From HaGaon Rav Zevadia HaCohen Shlit”a, The Head of the Batei Din in Tel Aviv
(translated by our dear friend Rav Daniel Levy Shlit”a, Leeds UK)
This Shabbat is called Shabbat Shuvah after the Haphtarah that begins with the words “Return (Shuvah), Israel, unto Hashem your G-d, for you have stumbled in your iniquity” (Hoshea 14:2). The essence of this Shabbat is a preparation of Yom Kippur, about which it is said “This is because on this day you shall have all your sins atoned, so that you will be cleansed. Before Hashem you will be cleansed of all your sins” (Vayikra 16:30). The quintessence of teshuvah is like the words of Rabbenu HaRambam who writes: “What is teshuvah? That the sinner should leave his sin, remove it from his mind and resolve never to do it again, as the passuk states, “Let the wicked one forsake his way” (Yeshaya 55:7), and likewise he shall regret his past as the passuk states “For after my returning I regretted” (Yirmiyahu 35:18). Hashem will testify for him that he won’t return to this sin again. He is [also] required to confess verbally and to list his sins.
In fact prior to his Rambam writes, “Yom Kippur is a time of teshuvah for everyone, for the individual and the many, it is the end [of the process] of forgiveness and pardoning for Am Yisrael. Therefore all are obligated to make teshuvah and confess on Yom Kippur” [Hilchot Teshuvah 2:7]. And so during the Neilah prayer, a person arrives all pure and clean, and merits to be sealed for good life and shalom. This is the quintessence of this powerful and awesome day, the day of Yom Kippur.
However, we request in our prayers also for personal things. For example, “seal us in the book of good life”, “write us in the book of food and good livelihood”, and so in this way there are other examples. There are those who add requests in their prayers for specific needs, health, livelihood, children, good marriages and similar examples. But we must remember that that the main aspect of this great day is teshuvah and resolutions for the future. But it is understood that in order to live pleasant Torah lives we need good health, good livelihood and other [material] things, and therefore it is considered appropriate to pray for them, whilst mindful however, that these are of secondary importance to teshuvah and good deeds, and observing Torah and mitzvot.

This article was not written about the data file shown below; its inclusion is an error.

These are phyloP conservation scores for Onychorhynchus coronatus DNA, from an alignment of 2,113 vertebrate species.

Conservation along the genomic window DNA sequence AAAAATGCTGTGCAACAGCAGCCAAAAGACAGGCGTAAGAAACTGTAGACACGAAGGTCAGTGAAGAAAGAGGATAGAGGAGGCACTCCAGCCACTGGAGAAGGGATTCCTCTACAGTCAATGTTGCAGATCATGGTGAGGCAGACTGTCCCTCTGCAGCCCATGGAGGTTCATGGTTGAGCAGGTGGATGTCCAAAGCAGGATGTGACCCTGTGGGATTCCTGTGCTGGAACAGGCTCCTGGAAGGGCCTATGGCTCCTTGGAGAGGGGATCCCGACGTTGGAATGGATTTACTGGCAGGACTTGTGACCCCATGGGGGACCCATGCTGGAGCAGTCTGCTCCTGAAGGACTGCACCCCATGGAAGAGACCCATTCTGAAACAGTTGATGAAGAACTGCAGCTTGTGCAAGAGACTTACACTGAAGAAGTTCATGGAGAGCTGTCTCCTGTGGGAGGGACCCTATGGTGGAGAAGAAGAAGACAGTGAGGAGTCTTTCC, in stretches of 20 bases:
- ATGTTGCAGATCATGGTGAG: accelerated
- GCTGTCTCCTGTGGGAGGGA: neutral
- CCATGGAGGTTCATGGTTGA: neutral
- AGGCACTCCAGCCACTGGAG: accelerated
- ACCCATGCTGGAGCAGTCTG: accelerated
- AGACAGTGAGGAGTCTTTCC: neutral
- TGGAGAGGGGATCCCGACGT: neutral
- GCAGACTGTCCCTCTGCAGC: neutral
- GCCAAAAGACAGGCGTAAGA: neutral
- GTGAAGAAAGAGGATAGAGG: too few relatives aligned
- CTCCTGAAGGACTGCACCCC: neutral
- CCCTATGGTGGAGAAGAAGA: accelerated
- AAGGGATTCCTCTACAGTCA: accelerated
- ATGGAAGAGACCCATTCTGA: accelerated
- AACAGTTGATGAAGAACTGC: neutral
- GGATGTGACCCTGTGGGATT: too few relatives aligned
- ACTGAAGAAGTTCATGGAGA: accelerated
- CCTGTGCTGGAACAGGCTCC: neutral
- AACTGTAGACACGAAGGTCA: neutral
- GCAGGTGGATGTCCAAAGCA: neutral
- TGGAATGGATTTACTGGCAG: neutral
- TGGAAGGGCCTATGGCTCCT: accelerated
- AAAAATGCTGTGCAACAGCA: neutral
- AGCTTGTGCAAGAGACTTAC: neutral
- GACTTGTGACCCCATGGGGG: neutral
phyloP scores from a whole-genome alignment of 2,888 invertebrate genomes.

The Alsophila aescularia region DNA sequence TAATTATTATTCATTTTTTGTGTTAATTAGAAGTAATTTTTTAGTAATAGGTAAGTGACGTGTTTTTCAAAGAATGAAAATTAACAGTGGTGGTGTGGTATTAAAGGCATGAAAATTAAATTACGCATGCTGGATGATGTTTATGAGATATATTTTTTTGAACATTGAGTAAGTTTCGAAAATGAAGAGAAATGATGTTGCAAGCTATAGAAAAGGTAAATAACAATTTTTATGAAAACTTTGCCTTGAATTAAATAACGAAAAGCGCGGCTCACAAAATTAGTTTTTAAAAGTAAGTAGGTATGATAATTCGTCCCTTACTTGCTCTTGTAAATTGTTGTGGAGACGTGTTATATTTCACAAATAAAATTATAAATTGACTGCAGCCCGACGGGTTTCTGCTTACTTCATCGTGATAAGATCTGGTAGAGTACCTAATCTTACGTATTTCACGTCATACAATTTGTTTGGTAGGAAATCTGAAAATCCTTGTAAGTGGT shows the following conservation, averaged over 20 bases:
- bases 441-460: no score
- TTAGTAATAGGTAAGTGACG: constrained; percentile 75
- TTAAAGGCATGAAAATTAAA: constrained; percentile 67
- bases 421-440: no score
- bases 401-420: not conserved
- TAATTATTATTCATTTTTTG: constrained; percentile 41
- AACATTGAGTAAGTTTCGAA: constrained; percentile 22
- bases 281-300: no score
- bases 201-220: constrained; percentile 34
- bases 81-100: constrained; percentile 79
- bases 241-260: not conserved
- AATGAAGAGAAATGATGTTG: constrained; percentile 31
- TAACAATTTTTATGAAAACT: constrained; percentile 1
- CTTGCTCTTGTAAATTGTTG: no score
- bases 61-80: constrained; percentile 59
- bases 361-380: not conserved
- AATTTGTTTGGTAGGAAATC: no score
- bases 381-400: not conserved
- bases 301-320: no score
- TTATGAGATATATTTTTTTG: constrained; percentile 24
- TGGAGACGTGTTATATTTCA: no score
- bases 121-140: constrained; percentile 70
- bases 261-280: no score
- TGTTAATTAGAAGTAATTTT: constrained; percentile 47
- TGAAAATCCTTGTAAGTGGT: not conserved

It once happened with a well-known Chassidic Rebbe that one of his chassidim came on erev Yom Kippur to receive a berachah. The chassid requested from his Rebbe a berachah for a good livelihood, for wealth and success in his business. His Rebbe got angry with him and said to him, “This is what you request? It is erev Yom Kippur!” He was angry and shooed him away. The chassid was embarrassed and stood dejected in the corner of the room. After him entered another chassid to the Rebbe’s room. He turned to the Rebbe and asked for advice in personal matters and afterwards asked his Rebbe for a berachah. The Rebbe blessed him with all his heart that he should merit to a good livelihood, to success in his business, to wealth, success in all good things. The first chassid was astonished and turned to his Rebbe with a question, “Rebbe! Why is it that you related to my friend in such a beautiful manner, and you blessed him that he should merit to a good livelihood. Yet when I approached you with a similar request you shooed me away from you in contempt?” The Rebbe responded to him, “Let me compare this to the following analogy. A man traded in precious stones and bought gold, diamonds and precious pearls from a shop owned by a well-known trader. When he came to put his luggage on his wagon he saw that the wheels of his wagon were squeaking due to a lack of grease. The dealer asked the shop-keeper for some grease which he immediately willingly gave him. A simple wagon driver who was nearby saw this and also asked the shop-keeper for some grease to improve his wagon too. The shop-keeper retorted, “This is a diamond shop, not a garage for wagons! So I won’t be giving you any grease!” The wagon-driver asked, “But why then did you give the fellow before me a large amount of grease for free? Why do you deprive me?” The shop-keeper replied, “The chap before you, purchased from me merchandise for 100,000 USD and requested some grease so that he could transport his merchandise from here to wherever he is travelling. But you want just grease for your wagon, so you should go to a garage, there they will sell you grease to remedy your wagon, but not by me.”
“So are we speaking in the same manner” said the Rebbe to the chassid, “For the chassid who came just now, came to seek advice about his children’s education, about accepting the yoke of Heaven in his home, about doing acts of kindness and mitzvot. Only at the end did he request from me a berachah for a good livelihood to enable him to fulfil all his spiritual ambitions. A person such as this is worthy for a berachah on Yom Kippur. But you on the other hand, only sought wealth and success in business, so you are not worthy to receive any berachah!”
In real terms this is the “mussar haksel” [lit. “morality of the mind”, or spiritual lesson of rebuke] that we must take on board ahead of Yom Kippur. That its quintessence is teshuvah and accepting the yoke of Heaven and the yoke of Torah, and only for the ability to do these things do we also seek good health and livelihood and other good decrees.
Shanah tovah, ketivah v’chatimah tovah to all Beit Yisrael!